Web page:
GLENDALE, Ariz. — Imagine if Chris Johnson had gone ahead and called it quits.
“Oh, man,” Johnson said, rolling his eyes with a smile. “I don’t know. It would be a situation where, heck, it probably would be a crisis right about now.”
Yeah, for him and for the Cardinals.
Here he is, second in the NFL with 567 rushing yards after gaining 122 during Monday night’s 26-18 great escape over the visiting Baltimore Ravens, and if the Cardinals didn’t have Johnson, they probably don’t win this game. They’re probably not 5-2 and sitting pretty atop the NFC West.
They also wouldn’t have the franchise’s fastest, most lethal and most legitimate running back since Terry Metcalf back in the 1970s. And Metcalf wasn’t even a workhorse. He was more of a gadget guy with big-play explosiveness.
Think about it. Since when have the Cardinals ever had a running back like this? Ottis Anderson and Stump Mitchell were nice. Edgerrin James and Johnny Johnson had a couple of decent seasons. But they’re no Chris Johnson and neither, of course, were all the short-term supposed saviors over the years such as Garrison Hearst, Thomas Jones and Beanie Wells.
And to think, the Cardinals almost never got a chance to sign him – even when nobody else in the NFL had any desire to.
“I didn’t know what I was going to do,” Johnson said, surrounded by reporters and cameras in the victors’ locker room. “I mean, going from playing seven years straight to not knowing what my next move was going to be, not knowing what my next situation was going to be.
“It was everything, man. It was me contemplating retirement and not getting any calls. Me being hurt. Me having to work so hard just to get back. And my hands on top of that – not being able to use my hand for about three months. There was just a lot going into it.”
That can happen when you get shot in the right shoulder during a drive-by and watch your career flash before your eyes. That’s what happened to Johnson this past spring and you don’t know how close he came to hanging it up unless you’re close enough to look him square in the eyes while he talks about it.
“But I stuck with it,” he said. “I kept praying and it turned out to be the best.”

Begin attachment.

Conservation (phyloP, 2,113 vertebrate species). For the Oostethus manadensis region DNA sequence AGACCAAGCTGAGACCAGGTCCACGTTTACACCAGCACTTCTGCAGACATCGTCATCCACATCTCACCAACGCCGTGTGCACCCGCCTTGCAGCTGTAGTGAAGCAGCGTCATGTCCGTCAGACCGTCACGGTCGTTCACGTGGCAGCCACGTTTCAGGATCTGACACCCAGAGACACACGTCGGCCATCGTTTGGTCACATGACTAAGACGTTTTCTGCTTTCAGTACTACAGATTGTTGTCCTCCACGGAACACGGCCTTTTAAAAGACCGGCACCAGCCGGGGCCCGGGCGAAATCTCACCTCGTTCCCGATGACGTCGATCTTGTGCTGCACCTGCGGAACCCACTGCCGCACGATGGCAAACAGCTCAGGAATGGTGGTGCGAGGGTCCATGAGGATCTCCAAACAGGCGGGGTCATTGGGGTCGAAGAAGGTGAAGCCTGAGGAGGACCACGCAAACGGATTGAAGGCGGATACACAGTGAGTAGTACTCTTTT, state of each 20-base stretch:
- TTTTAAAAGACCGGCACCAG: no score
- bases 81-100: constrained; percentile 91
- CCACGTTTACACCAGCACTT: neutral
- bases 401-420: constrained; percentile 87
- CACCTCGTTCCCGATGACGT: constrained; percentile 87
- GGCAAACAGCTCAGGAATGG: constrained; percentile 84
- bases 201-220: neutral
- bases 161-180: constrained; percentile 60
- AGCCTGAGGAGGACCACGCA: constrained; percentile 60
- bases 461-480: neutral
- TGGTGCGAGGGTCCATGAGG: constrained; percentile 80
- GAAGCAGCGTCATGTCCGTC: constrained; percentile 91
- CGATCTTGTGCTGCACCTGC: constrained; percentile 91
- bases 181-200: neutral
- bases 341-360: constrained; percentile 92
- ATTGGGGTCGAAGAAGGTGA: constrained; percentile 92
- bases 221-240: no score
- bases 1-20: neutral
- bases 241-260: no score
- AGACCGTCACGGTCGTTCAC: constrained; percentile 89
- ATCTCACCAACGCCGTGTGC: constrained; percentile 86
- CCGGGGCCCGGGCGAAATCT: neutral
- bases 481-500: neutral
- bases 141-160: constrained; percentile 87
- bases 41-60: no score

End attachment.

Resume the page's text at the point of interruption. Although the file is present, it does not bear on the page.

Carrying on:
It also turned out to be perhaps the best free-agent signing any team has made this year.
Johnson, after all, is averaging 5.10 yards per carry. He’s also broke a staggering 15 runs of 10 or more yards, including two pretty huge ones against the Ravens that changed the complexion of the game.
The first one came in the opening quarter during Arizona’s second possession when Johnson started running right, started to get gobbled up in traffic, and then changed directions and sprinted away to his left. Breaking at least two tackles, he flipped on the afterburners and sped his way to a 26-yard, electrifying touchdown.
“Once I saw John Brown down the field giving me a block, I knew I could get into the end zone,” he said.
Then in the third quarter, with the Cardinals nursing a pedestrian 17-10 lead against a Baltimore team with one victory to its credit, Johnson had another hyperspace effort. He took a handoff and again, looked like he was about to get stopped.
Instead, he wound up rolling over the back of Ravens defensive tackle Brandon Williams, his knees never touching the grass. Johnson sat up, popped to his feet and took off like a bat out of hell. He was gone for a 62-yard run, finally being brought down at the 8-yard line.
“I thought the ref was going to blow the whistle,” Johnson said. “And then when he didn’t blow the whistle, I just shot out of there.”
Asked which he run he liked best, Johnson said it was the touchdown.
“Because, you know, I’m known for my speed and I showed it right there. And some power, too.”
Johnson’s arrival and ability to make it look as though he’s returned to the form that once saw him rush for 2,000 yards with the Tennessee Titans is almost making Andre Ellington look obsolete. But just when you think that, Bruce Arians puts Ellington into the game and the third-year pro responds with some significant production in the fourth quarter while Johnson gets some well-deserved rest.
“He was as fresh as a daisy,” Arians said of Ellington. “He made good runs. He made big catches for us. It’s nice to put a fresh, explosive player in the game in the fourth quarter.”
It’s even nicer when you already have a still-explosive weapon in a running back like Johnson, who joined Ricky Watters as the only two players to ever record 100-yard rushing games for three different teams on “Monday Night Football.”
“I love Monday night,” Johnson said, flashing his golden-teeth smile. “You got everybody around the world watching. … It’s like a different energy when you play on Monday night.”
It’s getting to the point where the Cardinals have to start thinking about when they’re going to have to offer Johnson a contract extension. He’s signed through only this year, after all.
“Yeah, I ain’t thinking about that right now,” Johnson said. “I’m just playing football, trying to win.”
Has his agent been thinking about it?
“Nah,” Johnson said.
Well, they should. Everyone should. Just imagine where they’d all be had Johnson decided to call it quits.
McManaman writes for The Arizona Republic
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